War of the Rebellion: Serial 092 Page 0438 OPERATIONS IN S. C., GA., AND FLA. Chapter LVI.

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Asst. Surg. E. M. Corson and Actg. Surg. H. L. Gibbs were at the front and rendered constant and efficient service to our own and the wounded of the army.

As the casualties in my brigade were fortunately slight, the service of all these surgeons was principally given to the military.

The medical supplies of the army not having arrived, those intended for this command, and happily at hand, were consumed for the wounded of the army.

Herewith I transmit Assistant Surgeon Bowdle's report of killed, wounded, and missing by name, as required by your order. * Henry Kittering, seaman, reported as missing, has since returned to the command.

In conclusion I congratulate you, General, on the brave troops you cre a more cheerful and reliant spirit or greater bravery could not have been displayed by any body of men, and it was only that the enemy was in too strong force and position for the limited force at your control that we did not carry his works.

I take this occasion to express my grateful appreciation of the many kind attentions received by myself and officers from our military brethren in arms. It has been, and shall be, my endeavor to cordially co-operate with the military forces.

I have the honor to be, very respectfully, your obedient servant,


Commander, U. S. Navy, Commanding Naval Brigade,

South Atlantic Blockading Squadron.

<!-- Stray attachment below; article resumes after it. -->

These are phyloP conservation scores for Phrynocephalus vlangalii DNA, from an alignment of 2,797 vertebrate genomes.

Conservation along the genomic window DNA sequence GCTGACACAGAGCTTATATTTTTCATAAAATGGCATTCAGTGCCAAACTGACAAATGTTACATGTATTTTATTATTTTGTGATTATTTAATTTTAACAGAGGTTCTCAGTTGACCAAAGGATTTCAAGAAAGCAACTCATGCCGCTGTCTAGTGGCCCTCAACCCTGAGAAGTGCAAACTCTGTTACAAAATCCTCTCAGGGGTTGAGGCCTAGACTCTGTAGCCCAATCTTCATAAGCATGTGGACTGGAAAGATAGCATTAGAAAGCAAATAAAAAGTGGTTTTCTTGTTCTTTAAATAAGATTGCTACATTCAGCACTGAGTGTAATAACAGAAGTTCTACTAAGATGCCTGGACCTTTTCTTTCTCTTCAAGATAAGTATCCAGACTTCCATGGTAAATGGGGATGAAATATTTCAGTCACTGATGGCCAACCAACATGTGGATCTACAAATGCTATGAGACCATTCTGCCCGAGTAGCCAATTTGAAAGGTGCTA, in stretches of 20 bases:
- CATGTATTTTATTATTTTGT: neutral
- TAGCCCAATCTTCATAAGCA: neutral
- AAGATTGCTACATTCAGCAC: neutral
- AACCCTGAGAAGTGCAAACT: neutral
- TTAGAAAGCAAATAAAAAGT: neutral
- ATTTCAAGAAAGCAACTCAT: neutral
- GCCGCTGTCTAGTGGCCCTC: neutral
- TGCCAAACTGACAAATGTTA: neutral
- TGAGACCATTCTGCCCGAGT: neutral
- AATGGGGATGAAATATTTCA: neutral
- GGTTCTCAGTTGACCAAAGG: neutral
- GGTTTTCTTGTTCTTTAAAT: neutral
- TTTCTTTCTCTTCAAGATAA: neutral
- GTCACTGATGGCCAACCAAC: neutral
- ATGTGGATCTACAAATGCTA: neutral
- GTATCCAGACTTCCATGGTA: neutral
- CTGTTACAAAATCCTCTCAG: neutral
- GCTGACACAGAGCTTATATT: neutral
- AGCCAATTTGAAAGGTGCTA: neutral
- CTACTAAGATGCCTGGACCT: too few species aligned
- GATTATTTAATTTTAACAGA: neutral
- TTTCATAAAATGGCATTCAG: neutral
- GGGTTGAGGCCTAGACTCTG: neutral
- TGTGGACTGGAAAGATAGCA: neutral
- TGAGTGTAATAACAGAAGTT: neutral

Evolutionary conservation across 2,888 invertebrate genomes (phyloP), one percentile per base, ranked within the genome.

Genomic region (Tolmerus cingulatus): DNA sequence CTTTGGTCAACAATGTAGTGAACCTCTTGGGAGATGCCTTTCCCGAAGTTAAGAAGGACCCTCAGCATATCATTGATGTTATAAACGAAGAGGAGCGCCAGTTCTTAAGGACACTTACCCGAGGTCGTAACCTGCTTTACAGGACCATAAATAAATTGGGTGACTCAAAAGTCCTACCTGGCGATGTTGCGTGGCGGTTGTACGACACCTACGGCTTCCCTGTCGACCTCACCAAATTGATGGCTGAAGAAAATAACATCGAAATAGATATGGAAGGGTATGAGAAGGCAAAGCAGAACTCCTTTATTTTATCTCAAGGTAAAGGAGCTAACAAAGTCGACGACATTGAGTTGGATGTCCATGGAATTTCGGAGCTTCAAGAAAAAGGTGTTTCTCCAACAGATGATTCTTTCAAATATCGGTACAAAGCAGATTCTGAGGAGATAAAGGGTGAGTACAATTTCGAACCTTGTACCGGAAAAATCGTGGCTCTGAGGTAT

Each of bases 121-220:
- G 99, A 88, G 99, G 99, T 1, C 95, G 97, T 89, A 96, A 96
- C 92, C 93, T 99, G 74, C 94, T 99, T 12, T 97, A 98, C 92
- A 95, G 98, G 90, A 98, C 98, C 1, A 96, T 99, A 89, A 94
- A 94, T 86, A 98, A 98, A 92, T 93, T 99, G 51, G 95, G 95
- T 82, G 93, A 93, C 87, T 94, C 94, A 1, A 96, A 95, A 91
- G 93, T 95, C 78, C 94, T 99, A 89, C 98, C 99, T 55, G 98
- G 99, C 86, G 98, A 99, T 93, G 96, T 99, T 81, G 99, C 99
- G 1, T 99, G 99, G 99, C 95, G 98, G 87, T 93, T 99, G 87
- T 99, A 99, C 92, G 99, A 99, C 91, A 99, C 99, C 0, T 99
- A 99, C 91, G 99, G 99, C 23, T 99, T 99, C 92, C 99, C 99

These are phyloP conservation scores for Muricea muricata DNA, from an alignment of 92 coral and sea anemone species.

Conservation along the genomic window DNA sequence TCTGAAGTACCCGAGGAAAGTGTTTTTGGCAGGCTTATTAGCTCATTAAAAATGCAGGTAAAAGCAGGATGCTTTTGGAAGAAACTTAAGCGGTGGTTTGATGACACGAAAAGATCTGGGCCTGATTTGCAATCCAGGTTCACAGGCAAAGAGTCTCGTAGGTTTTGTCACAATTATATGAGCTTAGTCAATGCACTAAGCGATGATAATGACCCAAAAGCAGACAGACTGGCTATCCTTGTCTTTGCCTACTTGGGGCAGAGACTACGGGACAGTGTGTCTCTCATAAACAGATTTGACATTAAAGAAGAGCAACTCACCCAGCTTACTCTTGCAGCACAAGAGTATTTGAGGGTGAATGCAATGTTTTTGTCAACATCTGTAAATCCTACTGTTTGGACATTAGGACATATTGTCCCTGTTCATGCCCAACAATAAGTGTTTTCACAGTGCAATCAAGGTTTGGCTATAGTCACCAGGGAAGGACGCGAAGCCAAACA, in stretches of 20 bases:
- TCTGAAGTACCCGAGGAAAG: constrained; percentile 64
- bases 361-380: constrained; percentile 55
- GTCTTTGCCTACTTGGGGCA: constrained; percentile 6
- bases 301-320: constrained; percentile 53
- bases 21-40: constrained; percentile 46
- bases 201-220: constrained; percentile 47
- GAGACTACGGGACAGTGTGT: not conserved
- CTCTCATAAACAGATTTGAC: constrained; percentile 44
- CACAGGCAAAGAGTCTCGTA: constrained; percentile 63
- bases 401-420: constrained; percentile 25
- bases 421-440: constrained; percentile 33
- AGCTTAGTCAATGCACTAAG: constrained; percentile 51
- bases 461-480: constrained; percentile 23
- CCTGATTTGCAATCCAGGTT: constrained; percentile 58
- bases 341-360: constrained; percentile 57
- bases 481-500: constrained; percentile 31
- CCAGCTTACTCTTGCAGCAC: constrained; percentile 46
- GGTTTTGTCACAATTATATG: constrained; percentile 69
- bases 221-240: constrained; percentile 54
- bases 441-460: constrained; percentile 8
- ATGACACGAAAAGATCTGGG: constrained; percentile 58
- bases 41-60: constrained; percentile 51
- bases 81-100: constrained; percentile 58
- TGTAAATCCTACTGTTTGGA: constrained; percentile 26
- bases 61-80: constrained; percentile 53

Brigadier General J. P. HATCH, U. S. Army,

Commanding Coast Division, U. S. Army.

DECEMBER 6-9, 1864. - Demonstration against the Charleston and Savannah Railroad, S. C.


Numbers 1. - Lieutenant Colonel Stewart L. Woodford, One hundred and twenty-seventh New York Infantry.

Numbers 2. - Major General Samuel Jones, C. S. Army, commanding District of South Carolina, including operations December 5-31.

Numbers 3. - Brigadier General Beverly H. Robertson, C. S. Army.

Numbers 4. - Colonel Aaron C. Edwards, Forty-seventh Georgia Infantry.


In the Field, Coosawhatchie and Beaufort Turnpike, S. C.,

December 8, 1864.

SIR: I have the honor to submit the following report of the part taken by the One hundred and twenty-seventh New York Volunteers, in the fight at the Coosawhatchie and Beaufort turnpike on Tuesday, the 6th instant;

The regiment left Boyd's Neck at about 7 o'clock that morning on the steamer Charles Hougton, and landed between 9 and 11 a. m. at the upper landing of Gregory's plantation. Companies D, C, F, and H


* Shows 1 man killed, 6 men wounded, and 4 men missing.